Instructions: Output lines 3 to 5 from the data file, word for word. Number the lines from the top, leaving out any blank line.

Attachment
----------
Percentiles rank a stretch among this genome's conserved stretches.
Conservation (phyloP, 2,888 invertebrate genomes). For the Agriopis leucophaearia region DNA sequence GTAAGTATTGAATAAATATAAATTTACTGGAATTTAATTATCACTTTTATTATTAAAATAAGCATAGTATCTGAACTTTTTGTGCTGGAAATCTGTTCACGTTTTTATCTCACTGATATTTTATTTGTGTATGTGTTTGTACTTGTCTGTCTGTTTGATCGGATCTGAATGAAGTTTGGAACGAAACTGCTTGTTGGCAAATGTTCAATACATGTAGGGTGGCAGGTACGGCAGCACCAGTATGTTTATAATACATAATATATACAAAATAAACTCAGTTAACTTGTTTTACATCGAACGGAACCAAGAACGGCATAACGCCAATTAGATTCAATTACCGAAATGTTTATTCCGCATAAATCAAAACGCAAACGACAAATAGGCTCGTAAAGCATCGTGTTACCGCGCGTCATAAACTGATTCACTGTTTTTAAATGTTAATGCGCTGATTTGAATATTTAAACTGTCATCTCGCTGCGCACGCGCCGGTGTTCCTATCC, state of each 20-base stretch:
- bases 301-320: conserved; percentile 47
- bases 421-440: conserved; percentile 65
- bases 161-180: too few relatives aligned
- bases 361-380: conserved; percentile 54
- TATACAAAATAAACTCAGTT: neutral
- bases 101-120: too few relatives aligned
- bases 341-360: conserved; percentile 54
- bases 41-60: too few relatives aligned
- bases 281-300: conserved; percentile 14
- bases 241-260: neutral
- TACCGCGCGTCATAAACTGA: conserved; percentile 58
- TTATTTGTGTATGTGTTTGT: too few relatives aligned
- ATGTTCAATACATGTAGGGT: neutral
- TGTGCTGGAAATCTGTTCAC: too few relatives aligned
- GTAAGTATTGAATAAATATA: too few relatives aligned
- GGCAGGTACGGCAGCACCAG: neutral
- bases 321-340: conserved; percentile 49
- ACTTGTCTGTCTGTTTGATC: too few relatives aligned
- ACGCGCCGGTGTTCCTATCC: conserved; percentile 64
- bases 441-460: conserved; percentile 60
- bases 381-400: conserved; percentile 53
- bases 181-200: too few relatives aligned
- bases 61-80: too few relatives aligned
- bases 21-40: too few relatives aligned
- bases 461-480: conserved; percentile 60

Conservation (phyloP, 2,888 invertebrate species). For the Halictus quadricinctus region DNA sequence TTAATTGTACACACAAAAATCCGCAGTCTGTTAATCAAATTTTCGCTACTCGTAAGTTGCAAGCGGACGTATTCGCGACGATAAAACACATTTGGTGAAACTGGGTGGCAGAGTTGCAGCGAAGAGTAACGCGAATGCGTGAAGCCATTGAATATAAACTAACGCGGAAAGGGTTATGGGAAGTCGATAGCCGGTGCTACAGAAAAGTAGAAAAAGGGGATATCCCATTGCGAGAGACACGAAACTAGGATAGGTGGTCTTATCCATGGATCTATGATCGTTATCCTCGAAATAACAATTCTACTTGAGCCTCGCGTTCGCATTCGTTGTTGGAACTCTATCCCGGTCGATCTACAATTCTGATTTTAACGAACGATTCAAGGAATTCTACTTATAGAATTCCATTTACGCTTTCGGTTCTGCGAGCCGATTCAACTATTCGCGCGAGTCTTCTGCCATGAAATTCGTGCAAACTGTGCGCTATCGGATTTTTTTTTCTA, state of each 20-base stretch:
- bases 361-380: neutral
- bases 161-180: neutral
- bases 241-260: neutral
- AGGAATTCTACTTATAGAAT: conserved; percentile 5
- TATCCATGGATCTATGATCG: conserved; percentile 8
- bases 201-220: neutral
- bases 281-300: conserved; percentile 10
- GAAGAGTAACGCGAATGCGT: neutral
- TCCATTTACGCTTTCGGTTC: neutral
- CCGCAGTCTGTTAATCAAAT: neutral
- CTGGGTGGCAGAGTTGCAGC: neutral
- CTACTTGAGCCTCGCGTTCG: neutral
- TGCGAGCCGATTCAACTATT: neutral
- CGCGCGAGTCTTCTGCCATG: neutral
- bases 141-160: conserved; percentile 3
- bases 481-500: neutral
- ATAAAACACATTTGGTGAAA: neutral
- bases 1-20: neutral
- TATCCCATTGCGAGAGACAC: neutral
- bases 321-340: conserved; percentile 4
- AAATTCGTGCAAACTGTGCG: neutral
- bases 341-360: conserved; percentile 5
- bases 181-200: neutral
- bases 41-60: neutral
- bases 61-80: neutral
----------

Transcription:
- bases 301-320: conserved; percentile 47
- bases 421-440: conserved; percentile 65
- bases 161-180: too few relatives aligned